On a recent [amazing] trip down to the Slow Food Canada national meeting, I happened to end up in a restaurant for dinner in Penticton, Cam and Dana happened to be there as well, and the restauranteur happened to introduce us. They’d just been back from foraging, and had a van full of watercress and nettles destined for the dinner the following night for the Slow Food national delegates. Already had 2 shoots booked the following day, but couldn’t not slide by to visit them in between to interview them while they prepped.
Anybody, especially those in industry, that takes the leap into local producers and organics, makes their own charcuterie, does artisan baking, raise laying hens and hogs, and forages their greens for a posh dinner gig = super cool in my books. I have time for these kinds of folks, all day long.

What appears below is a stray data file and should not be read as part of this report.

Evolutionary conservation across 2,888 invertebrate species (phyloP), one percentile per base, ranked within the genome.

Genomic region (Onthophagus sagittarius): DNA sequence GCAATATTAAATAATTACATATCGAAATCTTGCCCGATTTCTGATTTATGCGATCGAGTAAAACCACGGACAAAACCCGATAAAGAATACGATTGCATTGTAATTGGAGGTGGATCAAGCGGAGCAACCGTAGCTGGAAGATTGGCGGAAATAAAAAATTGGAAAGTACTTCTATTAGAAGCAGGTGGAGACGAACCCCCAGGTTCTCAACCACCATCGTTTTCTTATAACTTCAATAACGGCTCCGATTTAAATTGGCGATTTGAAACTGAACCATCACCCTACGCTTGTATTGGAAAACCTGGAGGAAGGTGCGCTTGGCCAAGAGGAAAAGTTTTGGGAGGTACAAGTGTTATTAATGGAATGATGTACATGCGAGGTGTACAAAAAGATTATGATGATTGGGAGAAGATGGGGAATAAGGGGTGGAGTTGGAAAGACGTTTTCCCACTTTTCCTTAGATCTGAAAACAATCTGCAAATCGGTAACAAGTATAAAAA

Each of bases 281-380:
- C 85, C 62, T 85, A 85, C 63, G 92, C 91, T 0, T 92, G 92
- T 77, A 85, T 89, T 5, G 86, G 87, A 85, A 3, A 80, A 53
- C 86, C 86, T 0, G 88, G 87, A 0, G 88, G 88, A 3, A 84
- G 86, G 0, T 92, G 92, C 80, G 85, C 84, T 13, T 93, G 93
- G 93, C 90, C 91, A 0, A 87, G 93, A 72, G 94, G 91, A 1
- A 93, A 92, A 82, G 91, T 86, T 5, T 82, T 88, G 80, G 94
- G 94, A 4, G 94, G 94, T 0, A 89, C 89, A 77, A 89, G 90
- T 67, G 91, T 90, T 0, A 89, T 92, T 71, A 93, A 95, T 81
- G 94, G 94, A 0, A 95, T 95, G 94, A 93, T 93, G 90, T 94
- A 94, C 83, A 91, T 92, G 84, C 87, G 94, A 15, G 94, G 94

The Okanagan food scene is changing. Fast. I spent a fair bit of time down there a few years back and loads of what I saw at the Slow Food conference – artisan bakers, cheese makers, foragers, etc – didn’t seem to be around back then. A lot of twenty-and-thirty-somethings are making a major dent in improving the burgeoning food scene, thank god for that. The wine scene seems to be maturing as well, with more consistently higher quality bottlings, and the price points to go with. Having just spent some time in Napa & Sonoma, I will bravely admit to vastly preferring the Okanagan. Wine critic extraordinaire Jancis Robinson once wrote something to the effect that the Okanagan is only behind New Zealand for most epicly beautiful wine region on planet Earth. Add a wicked food scene to that? Joy Road are in the pack making that perfect storm happen.